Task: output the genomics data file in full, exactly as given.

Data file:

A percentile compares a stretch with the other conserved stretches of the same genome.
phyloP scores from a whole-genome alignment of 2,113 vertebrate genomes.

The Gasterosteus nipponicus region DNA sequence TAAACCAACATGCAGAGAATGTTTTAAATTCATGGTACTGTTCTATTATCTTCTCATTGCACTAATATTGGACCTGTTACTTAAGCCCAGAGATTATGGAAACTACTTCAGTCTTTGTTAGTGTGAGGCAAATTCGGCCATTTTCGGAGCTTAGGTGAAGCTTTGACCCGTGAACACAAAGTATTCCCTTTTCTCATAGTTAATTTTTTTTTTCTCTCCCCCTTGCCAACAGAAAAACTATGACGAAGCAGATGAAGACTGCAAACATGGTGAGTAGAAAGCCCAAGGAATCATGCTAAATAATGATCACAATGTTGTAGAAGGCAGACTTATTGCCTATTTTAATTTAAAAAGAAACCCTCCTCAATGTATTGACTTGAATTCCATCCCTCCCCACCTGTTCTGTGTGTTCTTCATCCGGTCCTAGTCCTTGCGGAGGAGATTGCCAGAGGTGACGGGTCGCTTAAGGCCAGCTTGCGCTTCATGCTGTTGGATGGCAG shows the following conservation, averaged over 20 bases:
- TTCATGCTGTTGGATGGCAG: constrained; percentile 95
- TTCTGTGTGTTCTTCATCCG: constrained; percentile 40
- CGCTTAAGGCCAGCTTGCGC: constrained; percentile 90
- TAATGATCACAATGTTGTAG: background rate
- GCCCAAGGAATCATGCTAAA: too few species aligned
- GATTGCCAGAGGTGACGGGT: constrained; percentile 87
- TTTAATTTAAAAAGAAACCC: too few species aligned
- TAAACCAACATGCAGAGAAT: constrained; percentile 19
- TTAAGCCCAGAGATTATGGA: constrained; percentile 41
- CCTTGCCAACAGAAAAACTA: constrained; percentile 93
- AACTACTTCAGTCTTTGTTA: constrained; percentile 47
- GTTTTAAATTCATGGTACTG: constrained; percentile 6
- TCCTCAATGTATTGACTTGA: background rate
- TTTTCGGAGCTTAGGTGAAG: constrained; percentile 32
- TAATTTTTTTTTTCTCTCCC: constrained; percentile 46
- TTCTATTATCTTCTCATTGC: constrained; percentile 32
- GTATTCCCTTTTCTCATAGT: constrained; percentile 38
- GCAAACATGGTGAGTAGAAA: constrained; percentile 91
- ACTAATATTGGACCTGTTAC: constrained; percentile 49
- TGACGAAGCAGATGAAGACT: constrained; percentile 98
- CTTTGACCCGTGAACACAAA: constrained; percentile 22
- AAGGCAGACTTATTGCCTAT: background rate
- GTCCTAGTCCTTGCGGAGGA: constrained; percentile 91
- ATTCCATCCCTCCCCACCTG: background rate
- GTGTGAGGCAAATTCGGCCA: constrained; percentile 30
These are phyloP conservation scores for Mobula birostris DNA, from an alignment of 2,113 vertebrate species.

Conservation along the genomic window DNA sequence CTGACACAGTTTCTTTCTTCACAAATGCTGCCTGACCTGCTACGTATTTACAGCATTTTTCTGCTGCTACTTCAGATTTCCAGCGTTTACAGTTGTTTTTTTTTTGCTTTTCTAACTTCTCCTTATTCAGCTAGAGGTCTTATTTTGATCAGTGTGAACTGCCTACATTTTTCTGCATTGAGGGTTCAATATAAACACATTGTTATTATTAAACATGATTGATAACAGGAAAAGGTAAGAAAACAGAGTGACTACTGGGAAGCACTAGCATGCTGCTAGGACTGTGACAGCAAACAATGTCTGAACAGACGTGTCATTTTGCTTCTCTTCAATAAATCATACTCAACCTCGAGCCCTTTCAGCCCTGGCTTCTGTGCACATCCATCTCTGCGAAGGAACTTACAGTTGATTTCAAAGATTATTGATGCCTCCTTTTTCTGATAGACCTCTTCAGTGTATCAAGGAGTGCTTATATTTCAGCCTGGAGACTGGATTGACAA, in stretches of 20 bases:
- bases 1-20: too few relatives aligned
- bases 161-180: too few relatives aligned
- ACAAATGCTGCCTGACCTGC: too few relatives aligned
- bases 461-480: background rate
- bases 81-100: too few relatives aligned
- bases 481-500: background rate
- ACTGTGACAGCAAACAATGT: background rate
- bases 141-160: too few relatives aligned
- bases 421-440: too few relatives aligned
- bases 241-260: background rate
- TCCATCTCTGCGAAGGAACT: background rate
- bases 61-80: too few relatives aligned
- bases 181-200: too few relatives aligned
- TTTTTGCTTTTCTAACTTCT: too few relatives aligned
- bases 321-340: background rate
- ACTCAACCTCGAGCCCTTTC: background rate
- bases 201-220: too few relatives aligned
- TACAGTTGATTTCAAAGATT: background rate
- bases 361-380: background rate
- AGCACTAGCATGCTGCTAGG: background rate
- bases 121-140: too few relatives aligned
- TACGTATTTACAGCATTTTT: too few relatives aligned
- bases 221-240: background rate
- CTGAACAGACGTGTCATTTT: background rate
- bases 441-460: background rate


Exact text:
A percentile compares a stretch with the other conserved stretches of the same genome.
phyloP scores from a whole-genome alignment of 2,113 vertebrate genomes.

The Gasterosteus nipponicus region DNA sequence TAAACCAACATGCAGAGAATGTTTTAAATTCATGGTACTGTTCTATTATCTTCTCATTGCACTAATATTGGACCTGTTACTTAAGCCCAGAGATTATGGAAACTACTTCAGTCTTTGTTAGTGTGAGGCAAATTCGGCCATTTTCGGAGCTTAGGTGAAGCTTTGACCCGTGAACACAAAGTATTCCCTTTTCTCATAGTTAATTTTTTTTTTCTCTCCCCCTTGCCAACAGAAAAACTATGACGAAGCAGATGAAGACTGCAAACATGGTGAGTAGAAAGCCCAAGGAATCATGCTAAATAATGATCACAATGTTGTAGAAGGCAGACTTATTGCCTATTTTAATTTAAAAAGAAACCCTCCTCAATGTATTGACTTGAATTCCATCCCTCCCCACCTGTTCTGTGTGTTCTTCATCCGGTCCTAGTCCTTGCGGAGGAGATTGCCAGAGGTGACGGGTCGCTTAAGGCCAGCTTGCGCTTCATGCTGTTGGATGGCAG shows the following conservation, averaged over 20 bases:
- TTCATGCTGTTGGATGGCAG: constrained; percentile 95
- TTCTGTGTGTTCTTCATCCG: constrained; percentile 40
- CGCTTAAGGCCAGCTTGCGC: constrained; percentile 90
- TAATGATCACAATGTTGTAG: background rate
- GCCCAAGGAATCATGCTAAA: too few species aligned
- GATTGCCAGAGGTGACGGGT: constrained; percentile 87
- TTTAATTTAAAAAGAAACCC: too few species aligned
- TAAACCAACATGCAGAGAAT: constrained; percentile 19
- TTAAGCCCAGAGATTATGGA: constrained; percentile 41
- CCTTGCCAACAGAAAAACTA: constrained; percentile 93
- AACTACTTCAGTCTTTGTTA: constrained; percentile 47
- GTTTTAAATTCATGGTACTG: constrained; percentile 6
- TCCTCAATGTATTGACTTGA: background rate
- TTTTCGGAGCTTAGGTGAAG: constrained; percentile 32
- TAATTTTTTTTTTCTCTCCC: constrained; percentile 46
- TTCTATTATCTTCTCATTGC: constrained; percentile 32
- GTATTCCCTTTTCTCATAGT: constrained; percentile 38
- GCAAACATGGTGAGTAGAAA: constrained; percentile 91
- ACTAATATTGGACCTGTTAC: constrained; percentile 49
- TGACGAAGCAGATGAAGACT: constrained; percentile 98
- CTTTGACCCGTGAACACAAA: constrained; percentile 22
- AAGGCAGACTTATTGCCTAT: background rate
- GTCCTAGTCCTTGCGGAGGA: constrained; percentile 91
- ATTCCATCCCTCCCCACCTG: background rate
- GTGTGAGGCAAATTCGGCCA: constrained; percentile 30
These are phyloP conservation scores for Mobula birostris DNA, from an alignment of 2,113 vertebrate species.

Conservation along the genomic window DNA sequence CTGACACAGTTTCTTTCTTCACAAATGCTGCCTGACCTGCTACGTATTTACAGCATTTTTCTGCTGCTACTTCAGATTTCCAGCGTTTACAGTTGTTTTTTTTTTGCTTTTCTAACTTCTCCTTATTCAGCTAGAGGTCTTATTTTGATCAGTGTGAACTGCCTACATTTTTCTGCATTGAGGGTTCAATATAAACACATTGTTATTATTAAACATGATTGATAACAGGAAAAGGTAAGAAAACAGAGTGACTACTGGGAAGCACTAGCATGCTGCTAGGACTGTGACAGCAAACAATGTCTGAACAGACGTGTCATTTTGCTTCTCTTCAATAAATCATACTCAACCTCGAGCCCTTTCAGCCCTGGCTTCTGTGCACATCCATCTCTGCGAAGGAACTTACAGTTGATTTCAAAGATTATTGATGCCTCCTTTTTCTGATAGACCTCTTCAGTGTATCAAGGAGTGCTTATATTTCAGCCTGGAGACTGGATTGACAA, in stretches of 20 bases:
- bases 1-20: too few relatives aligned
- bases 161-180: too few relatives aligned
- ACAAATGCTGCCTGACCTGC: too few relatives aligned
- bases 461-480: background rate
- bases 81-100: too few relatives aligned
- bases 481-500: background rate
- ACTGTGACAGCAAACAATGT: background rate
- bases 141-160: too few relatives aligned
- bases 421-440: too few relatives aligned
- bases 241-260: background rate
- TCCATCTCTGCGAAGGAACT: background rate
- bases 61-80: too few relatives aligned
- bases 181-200: too few relatives aligned
- TTTTTGCTTTTCTAACTTCT: too few relatives aligned
- bases 321-340: background rate
- ACTCAACCTCGAGCCCTTTC: background rate
- bases 201-220: too few relatives aligned
- TACAGTTGATTTCAAAGATT: background rate
- bases 361-380: background rate
- AGCACTAGCATGCTGCTAGG: background rate
- bases 121-140: too few relatives aligned
- TACGTATTTACAGCATTTTT: too few relatives aligned
- bases 221-240: background rate
- CTGAACAGACGTGTCATTTT: background rate
- bases 441-460: background rate